Home / Resources / Clinical Gems / International Textbook of Diabetes Mellitus, 4th Ed., Excerpt #163: Immunopathogenesis of Type 1 Diabetes in Western Society Part 6

International Textbook of Diabetes Mellitus, 4th Ed., Excerpt #163: Immunopathogenesis of Type 1 Diabetes in Western Society Part 6

Feb 5, 2019

The relationship between pathogenic factors and 𝛃-cell destruction remains poorly understood

Longitudinal studies of newborns and children at genetic risk [5,103,104] and follow-up of at-risk first-degree relatives in natural history studies link the triggering of autoimmunity with the appearance of autoantibodies to one or more islet autoantigens; individuals with multiple autoantibodies have higher risk of diabetes progression [3]. Data from the Diabetes Prevention Trial-Type 1 document a progressive impairment of insulin secretion and glucose metabolism as subjects progressed towards diagnosis [105]. Recent clinical studies have led to increased awareness that stimulated C-peptide responses are only partially reduced in many newly diagnosed patients, to an extent as a function of age [106,107]. A two-year follow-up of new onset patients shows greater C-peptide loss during the first year post diagnosis; importantly, not every patient experienced further loss during this period [108]. At least low levels of C-peptide production may persist for several years in a significant proportion of patients, even decades after diagnosis [79,80]. In parallel, it has been proposed that physical β-cell loss at diagnosis may be also age dependent and, importantly, less severe than previously estimated; a recent meta-analysis estimates the average β-cell loss by age 20 at approximately 40% [109]. The effect of age of onset on residual β-cell mass may reflect age-related differences in the number of β cells, but also the influences on β-cell mass and diabetes progression of body mass index and insulin resistance, which increase as children go through adolescence and puberty. Related to the above, the severity of insulitis from pathology specimens also appears to be a function of age, besides disease duration [110]. Insulitis in the human pancreas is generally not as severe and extensive as observed in NOD mice; even among younger patients with short disease duration, who typically have the most severe insulitis and β-cell loss, only about 30% of insulin-positive islets had a lymphocytic infiltrate [110]. Moreover, recent studies described heterogeneous β-cell loss patterns in pancreas pathology specimens from patients diagnosed in childhood with variable disease duration [111]. While it is not possible to correlate insulin secretion with an assessment of β-cell mass in patients with new onset diabetes, studies in pancreas transplant patients with recurrent diabetes, in whom a pancreas transplant biopsy was obtained, often showed moderate β-cell loss and insulitis despite a frank diabetic state [76]. Collectively, these observations raise the provocative question of whether additional co-factors may be impairing β-cell function at the time of diagnosis.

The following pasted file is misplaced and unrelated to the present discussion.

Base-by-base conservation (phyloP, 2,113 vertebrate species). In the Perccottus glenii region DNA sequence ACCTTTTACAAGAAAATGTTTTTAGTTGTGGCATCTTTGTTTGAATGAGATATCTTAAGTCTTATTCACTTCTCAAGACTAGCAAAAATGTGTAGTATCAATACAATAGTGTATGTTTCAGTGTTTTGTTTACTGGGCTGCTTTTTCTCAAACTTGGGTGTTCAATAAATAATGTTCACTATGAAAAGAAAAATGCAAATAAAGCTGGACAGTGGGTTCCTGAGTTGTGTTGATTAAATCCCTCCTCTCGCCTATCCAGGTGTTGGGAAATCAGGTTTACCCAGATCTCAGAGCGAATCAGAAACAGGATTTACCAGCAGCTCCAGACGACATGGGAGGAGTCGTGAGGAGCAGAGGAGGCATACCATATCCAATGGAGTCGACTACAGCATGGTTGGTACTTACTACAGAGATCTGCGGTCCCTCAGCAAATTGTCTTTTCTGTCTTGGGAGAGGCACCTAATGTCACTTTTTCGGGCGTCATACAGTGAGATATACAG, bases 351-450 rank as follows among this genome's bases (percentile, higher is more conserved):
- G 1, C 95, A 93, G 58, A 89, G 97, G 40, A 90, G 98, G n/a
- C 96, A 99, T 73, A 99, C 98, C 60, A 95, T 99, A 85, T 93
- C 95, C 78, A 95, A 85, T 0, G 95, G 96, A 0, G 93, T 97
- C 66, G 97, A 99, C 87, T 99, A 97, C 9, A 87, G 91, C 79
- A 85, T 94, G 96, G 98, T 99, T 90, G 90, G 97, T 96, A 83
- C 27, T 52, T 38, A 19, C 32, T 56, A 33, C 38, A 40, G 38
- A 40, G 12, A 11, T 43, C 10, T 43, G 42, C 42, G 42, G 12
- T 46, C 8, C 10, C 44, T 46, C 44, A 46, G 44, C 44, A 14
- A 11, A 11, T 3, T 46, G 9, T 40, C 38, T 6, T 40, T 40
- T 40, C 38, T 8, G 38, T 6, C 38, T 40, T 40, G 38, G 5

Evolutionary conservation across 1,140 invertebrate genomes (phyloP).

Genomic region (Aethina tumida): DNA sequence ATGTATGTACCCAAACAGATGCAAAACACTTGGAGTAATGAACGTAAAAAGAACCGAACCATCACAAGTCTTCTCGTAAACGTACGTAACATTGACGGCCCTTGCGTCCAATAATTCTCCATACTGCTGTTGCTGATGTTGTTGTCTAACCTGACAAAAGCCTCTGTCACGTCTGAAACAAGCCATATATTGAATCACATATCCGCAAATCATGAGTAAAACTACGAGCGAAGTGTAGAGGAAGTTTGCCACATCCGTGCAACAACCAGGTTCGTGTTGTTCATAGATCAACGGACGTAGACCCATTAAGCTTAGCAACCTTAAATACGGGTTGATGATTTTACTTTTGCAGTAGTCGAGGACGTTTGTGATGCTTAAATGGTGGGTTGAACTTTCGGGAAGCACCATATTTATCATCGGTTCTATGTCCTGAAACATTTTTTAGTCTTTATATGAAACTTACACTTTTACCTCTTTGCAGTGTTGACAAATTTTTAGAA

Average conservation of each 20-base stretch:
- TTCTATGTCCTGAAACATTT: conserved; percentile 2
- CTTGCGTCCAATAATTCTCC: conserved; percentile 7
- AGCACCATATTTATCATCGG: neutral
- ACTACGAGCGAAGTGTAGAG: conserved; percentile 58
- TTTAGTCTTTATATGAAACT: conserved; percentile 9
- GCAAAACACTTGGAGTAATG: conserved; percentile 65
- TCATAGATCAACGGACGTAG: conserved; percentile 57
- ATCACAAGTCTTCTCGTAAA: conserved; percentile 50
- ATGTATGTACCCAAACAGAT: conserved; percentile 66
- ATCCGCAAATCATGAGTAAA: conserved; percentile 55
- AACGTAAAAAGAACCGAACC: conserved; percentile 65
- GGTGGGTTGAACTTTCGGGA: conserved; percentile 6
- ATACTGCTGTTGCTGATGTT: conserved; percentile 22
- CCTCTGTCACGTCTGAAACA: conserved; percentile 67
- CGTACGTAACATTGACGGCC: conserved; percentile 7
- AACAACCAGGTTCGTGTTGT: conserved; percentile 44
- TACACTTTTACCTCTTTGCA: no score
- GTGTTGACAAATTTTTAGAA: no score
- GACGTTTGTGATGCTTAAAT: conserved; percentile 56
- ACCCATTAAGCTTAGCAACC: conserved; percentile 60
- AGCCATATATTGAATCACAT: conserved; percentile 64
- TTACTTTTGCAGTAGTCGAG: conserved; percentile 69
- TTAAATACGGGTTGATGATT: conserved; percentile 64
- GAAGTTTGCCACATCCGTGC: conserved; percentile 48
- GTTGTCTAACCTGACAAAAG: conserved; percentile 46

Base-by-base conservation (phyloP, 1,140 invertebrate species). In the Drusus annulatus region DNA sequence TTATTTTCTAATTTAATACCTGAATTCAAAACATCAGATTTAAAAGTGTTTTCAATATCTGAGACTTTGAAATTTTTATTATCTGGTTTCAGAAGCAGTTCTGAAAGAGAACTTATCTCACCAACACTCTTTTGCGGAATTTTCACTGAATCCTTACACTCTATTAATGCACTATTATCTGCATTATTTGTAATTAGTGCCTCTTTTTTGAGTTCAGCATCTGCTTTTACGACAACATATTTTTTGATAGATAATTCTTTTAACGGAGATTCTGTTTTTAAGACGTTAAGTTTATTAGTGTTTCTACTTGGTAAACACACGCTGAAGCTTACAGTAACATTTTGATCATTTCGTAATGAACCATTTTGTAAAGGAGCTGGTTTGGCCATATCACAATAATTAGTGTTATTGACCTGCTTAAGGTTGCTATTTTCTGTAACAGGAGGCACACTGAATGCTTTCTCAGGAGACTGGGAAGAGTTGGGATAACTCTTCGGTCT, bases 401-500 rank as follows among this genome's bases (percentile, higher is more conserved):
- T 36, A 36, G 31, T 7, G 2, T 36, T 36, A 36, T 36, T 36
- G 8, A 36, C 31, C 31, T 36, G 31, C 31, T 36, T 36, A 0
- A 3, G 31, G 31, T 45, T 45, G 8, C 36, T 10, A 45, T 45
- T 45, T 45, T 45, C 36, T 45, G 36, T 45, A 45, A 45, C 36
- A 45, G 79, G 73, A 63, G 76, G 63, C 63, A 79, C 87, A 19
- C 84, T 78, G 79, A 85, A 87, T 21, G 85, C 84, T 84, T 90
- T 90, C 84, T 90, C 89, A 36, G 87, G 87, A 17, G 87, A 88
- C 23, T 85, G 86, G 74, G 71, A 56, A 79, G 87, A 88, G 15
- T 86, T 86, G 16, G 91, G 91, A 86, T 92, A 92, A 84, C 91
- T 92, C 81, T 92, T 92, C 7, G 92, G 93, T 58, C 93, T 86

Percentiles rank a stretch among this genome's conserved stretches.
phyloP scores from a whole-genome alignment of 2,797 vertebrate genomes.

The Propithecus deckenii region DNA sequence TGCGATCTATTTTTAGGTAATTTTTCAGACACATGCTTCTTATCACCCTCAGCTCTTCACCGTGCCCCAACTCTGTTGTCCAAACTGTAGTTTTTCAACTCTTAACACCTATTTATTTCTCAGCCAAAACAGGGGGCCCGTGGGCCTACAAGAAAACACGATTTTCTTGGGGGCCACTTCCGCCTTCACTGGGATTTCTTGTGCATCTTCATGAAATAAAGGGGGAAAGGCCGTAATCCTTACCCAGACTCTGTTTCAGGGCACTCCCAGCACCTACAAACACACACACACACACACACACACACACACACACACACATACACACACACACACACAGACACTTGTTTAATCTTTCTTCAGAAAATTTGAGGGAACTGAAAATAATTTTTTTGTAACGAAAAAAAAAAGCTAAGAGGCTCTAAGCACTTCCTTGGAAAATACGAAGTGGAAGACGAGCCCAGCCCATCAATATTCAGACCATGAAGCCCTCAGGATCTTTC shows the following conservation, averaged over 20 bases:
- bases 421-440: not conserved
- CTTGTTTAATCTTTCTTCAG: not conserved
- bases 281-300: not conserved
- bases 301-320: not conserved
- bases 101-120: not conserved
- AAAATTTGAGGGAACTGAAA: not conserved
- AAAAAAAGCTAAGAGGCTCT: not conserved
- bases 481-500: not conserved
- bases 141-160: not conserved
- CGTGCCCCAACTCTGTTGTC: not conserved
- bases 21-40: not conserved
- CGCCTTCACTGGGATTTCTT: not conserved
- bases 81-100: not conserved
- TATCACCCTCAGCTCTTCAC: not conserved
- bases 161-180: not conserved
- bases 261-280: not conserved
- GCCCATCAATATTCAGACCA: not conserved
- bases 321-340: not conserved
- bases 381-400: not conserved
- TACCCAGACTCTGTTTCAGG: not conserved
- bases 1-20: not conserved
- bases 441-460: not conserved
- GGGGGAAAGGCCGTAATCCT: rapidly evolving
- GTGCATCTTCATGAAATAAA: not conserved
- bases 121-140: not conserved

Both genetic and immunologic studies show that autoimmunity plays a major role in T1DM pathogenesis. The molecular characterization of several autoantigens and disease-associated gene variants has led to the identification of several disease pathways and functional abnormalities that contribute to the immune-mediated component of T1DM pathogenesis, many of which are being targeted in clinical trials. Islet autoimmunity appears to be the dominant effector mechanism. Over time, chronic autoimmunity will lead to the virtually complete loss of pancreatic β cells in many but not all patients, given that C-peptide production is detected in a significant proportion of patients, even decades after diabetes onset. There is growing evidence that additional factors contribute to disease pathogenesis and progression; moreover, re-examination of both literature data and emerging findings suggest the hypothesis that a degree of functional impairment may contribute to diabetes symptoms at diagnosis, at least in some patients. If so, additional pathogenic mechanisms and in turn therapeutic targets may exist at diagnosis. Ultimately, a critical gap in our understanding of the disease pathogenesis stems from our inability to assess pathology in the pancreas in relation to secretory function.This prevents us from fully understanding the relationships among insulin secretion, β-cellmass, disease activity, and relative contributions of various factors to disease pathogenesis and clinical symptoms. Longitudinal assessments of T-cell responses during the prediabetic phase are still quite limited; with recent technical improvements future studies should illustrate the dynamics of T-cell responses, antigen specificity, and functional properties of autoreactive T cells in relation to disease progression. Correlations with biomarkers of β-cell destruction have not yet been possible, as another unmet need is a validated biomarker; the levels of circulating, demethylated insulin gene DNA levels could represent such a biomarker if validated in larger studies [112]. There is also hope that further progress will lead to advanced imaging modalities to noninvasively assess β-cell mass and insulitis [113]. This need is even more critical now that improved knowledge of the disease natural history shows relative preservation of C-peptide secretion at diagnosis and later follow-up in many patients, suggesting that the therapeutic window for intervention may extend beyond the first few months from clinical diagnosis.

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